The second simulation ran from 26 to 31 January 1976. Once again Musgrave was involved, but this time with Robert S.C. Clark, a nuclear chemist from the Planetary and Earth Sciences Division, and Dr. Charles F. Sawin, a cardiopulmonary physiologist with the Biomedical Research Division. Again, the Spacelab mock-up was used for the working day, but this time they spent their rest and recreational time in a full-size mock-up of the Shuttle orbiter crew compartment (mid-deck and aft flight deck), where the three men would eat, sleep and conduct a variety of related duties. For this second mission, twenty biomedical experiments (fourteen primary, six alternate) were assigned and there was an additional space physics experiment - a cosmic ray laboratory. There were fourteen operational test requirements, which were designed to evaluate personal hygiene, general housekeeping, and special-purpose cleaning and maintenance concepts for the orbiter. They also evaluated the capability of the aft flight deck to support Spacelab experiment monitoring and performance (essentially, the cosmic ray experiment that was set up behind the laboratory mock-up, representing a future pallet-mounted experiment).32
During the post-simulation press conference, the crew gave their impressions of the week of experiments and evaluations. 33 Musgrave stated that the reason for such simulations was to develop operating procedures for the Shuttle/Spacelab system in the future, "helping to design the Shuttle vehicle, to design a Spacelab, and to develop ways of integrating off-the-shelf laboratory experiments and astronomy experiments into that system.'' They also emphasised the evaluation of handling payloads from the aft flight deck, the habitability of the crew quarters and further interaction with the command section just outside the mock-up. Generally, the crew were awake for eighteen hours each day and spent most of that working on the experiments. They completed over forty per cent more experiment runs than originally planned.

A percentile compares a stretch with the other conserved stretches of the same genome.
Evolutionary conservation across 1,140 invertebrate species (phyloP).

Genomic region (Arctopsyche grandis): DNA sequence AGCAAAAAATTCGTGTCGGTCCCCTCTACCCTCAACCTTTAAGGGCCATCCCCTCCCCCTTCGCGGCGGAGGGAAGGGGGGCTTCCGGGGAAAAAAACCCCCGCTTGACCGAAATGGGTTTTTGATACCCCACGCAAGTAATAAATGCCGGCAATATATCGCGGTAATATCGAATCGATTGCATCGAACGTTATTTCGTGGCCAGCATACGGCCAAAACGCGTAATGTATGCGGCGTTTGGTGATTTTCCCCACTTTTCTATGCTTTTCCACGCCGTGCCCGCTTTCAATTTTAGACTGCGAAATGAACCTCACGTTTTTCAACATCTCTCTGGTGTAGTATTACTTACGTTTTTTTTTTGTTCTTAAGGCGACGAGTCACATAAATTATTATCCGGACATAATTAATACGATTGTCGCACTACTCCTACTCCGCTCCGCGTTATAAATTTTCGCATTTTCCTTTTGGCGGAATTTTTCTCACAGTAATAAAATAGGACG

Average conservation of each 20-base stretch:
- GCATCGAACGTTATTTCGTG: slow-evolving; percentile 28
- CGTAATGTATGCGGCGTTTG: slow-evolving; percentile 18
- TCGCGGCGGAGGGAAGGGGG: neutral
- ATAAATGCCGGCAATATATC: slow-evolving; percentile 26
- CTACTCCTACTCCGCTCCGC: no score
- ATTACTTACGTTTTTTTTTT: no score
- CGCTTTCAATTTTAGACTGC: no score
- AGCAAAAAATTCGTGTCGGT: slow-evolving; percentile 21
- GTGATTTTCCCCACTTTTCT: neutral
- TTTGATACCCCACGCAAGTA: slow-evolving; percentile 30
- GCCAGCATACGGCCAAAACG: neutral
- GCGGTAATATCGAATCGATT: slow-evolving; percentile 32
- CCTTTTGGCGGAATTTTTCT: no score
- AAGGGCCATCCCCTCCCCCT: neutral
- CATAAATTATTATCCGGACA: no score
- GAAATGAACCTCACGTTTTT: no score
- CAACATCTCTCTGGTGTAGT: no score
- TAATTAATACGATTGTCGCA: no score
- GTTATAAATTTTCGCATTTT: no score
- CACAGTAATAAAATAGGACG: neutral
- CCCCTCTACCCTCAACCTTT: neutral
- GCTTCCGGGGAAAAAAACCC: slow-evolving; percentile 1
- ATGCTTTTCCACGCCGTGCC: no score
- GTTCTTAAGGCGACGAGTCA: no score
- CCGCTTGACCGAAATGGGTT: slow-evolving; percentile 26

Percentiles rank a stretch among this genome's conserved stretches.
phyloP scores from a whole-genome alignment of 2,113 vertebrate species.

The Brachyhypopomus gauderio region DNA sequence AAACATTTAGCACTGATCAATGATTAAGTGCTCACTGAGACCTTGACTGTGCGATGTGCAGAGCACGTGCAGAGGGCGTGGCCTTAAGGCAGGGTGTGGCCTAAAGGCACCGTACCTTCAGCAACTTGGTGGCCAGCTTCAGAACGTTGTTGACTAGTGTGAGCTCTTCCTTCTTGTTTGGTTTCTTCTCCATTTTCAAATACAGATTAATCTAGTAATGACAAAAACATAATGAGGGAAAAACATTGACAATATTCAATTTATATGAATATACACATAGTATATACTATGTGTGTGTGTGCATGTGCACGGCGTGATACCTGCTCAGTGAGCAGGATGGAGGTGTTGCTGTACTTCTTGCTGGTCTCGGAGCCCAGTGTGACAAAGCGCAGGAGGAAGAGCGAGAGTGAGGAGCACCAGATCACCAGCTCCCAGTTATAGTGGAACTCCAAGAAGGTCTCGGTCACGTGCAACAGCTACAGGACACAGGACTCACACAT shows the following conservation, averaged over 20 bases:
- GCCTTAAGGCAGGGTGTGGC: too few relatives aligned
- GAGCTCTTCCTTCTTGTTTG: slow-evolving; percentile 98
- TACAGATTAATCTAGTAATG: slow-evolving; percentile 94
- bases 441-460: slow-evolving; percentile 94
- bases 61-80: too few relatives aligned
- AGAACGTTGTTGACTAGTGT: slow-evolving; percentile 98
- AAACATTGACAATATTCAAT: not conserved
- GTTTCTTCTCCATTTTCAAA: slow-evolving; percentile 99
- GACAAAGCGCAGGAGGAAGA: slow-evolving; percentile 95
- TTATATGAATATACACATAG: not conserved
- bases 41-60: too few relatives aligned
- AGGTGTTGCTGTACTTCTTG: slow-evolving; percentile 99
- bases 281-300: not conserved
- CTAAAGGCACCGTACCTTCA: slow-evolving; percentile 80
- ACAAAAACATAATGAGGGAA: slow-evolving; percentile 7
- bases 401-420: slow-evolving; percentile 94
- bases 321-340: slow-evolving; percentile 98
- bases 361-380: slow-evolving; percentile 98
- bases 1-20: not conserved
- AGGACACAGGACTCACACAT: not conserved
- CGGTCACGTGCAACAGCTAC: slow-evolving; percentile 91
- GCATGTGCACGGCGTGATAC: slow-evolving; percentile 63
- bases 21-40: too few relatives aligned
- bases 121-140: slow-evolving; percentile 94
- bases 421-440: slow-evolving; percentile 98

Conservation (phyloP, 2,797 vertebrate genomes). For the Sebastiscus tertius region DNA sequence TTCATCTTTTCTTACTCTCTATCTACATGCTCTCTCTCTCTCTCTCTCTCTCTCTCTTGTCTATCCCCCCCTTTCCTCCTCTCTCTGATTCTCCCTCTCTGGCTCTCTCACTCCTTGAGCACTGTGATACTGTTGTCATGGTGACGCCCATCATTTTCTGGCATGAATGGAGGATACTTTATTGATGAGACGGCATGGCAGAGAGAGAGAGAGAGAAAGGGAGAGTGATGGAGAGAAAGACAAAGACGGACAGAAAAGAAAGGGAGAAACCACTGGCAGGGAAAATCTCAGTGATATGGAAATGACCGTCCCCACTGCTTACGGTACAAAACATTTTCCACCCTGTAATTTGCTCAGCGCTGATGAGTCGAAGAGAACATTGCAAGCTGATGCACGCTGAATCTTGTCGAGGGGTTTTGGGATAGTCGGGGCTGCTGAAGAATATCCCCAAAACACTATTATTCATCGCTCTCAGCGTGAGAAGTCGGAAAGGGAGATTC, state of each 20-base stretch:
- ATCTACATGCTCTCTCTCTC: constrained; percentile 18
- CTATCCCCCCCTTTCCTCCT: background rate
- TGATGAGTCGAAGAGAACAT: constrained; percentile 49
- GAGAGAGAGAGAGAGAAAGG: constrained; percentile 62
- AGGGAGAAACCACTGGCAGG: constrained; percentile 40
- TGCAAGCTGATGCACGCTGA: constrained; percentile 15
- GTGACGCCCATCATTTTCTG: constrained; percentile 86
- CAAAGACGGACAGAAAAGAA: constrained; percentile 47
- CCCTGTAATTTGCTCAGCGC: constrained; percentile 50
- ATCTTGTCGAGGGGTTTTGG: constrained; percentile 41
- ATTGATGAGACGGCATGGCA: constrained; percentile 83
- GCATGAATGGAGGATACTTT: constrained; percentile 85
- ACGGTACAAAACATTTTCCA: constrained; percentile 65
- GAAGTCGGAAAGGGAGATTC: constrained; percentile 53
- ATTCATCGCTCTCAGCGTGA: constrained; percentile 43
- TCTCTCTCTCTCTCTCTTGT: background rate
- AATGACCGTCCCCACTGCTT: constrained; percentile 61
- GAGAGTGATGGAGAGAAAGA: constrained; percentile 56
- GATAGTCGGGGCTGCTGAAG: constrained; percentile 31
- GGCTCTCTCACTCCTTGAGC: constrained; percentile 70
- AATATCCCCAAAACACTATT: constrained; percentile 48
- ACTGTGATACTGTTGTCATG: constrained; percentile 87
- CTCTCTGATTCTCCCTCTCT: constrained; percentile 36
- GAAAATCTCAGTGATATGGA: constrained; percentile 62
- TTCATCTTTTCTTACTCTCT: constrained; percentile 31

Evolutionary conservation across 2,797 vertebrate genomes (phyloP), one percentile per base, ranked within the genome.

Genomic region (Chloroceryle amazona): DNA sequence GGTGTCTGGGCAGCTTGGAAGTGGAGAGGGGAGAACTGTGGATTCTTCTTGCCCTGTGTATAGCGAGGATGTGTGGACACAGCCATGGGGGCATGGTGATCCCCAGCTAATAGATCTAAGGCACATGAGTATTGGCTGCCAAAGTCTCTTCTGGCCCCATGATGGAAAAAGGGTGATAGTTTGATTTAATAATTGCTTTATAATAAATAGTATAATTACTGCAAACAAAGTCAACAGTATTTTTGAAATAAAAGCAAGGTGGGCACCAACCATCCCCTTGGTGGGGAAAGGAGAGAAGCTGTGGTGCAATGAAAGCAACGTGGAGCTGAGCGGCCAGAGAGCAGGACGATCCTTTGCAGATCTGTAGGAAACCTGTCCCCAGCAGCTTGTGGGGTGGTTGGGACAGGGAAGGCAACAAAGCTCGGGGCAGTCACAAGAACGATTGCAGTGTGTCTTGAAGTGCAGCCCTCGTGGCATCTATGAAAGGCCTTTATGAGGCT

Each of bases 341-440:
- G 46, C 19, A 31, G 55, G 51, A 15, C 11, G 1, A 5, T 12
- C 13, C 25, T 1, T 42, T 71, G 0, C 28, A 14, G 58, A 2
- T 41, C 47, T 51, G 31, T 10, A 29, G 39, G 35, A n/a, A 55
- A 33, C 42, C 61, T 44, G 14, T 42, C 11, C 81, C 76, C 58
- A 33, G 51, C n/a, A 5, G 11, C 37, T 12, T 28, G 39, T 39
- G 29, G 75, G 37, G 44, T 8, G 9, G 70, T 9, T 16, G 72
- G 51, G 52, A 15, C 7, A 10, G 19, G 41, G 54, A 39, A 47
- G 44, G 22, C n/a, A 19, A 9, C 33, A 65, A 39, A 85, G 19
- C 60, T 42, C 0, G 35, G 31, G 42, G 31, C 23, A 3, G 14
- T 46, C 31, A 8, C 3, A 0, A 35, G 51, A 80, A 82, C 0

Musgrave was asked if he felt enclosed in the mock-up during the simulation: "I never did. We had too much to do, and like space flight, it isn't sensory deprivation. There's communication with the Mission Control Center and communication with many experiments and so on. Even though we weren't flying in space, we were enclosed inside a can, you might say, for a week. As opposed to sensory deprivation, there's a multiplicity of sensory input, so it really isn't [like] being closed in at all, and you're relating with the science.'' In response to a comment about being separated from his family, Musgrave added: "It's total dedication to a mission; identical to a space flight. You don't feel like you're hemmed in; you've got an awful lot to do. So it's really like running the mission and trying to get as much done as you can.''
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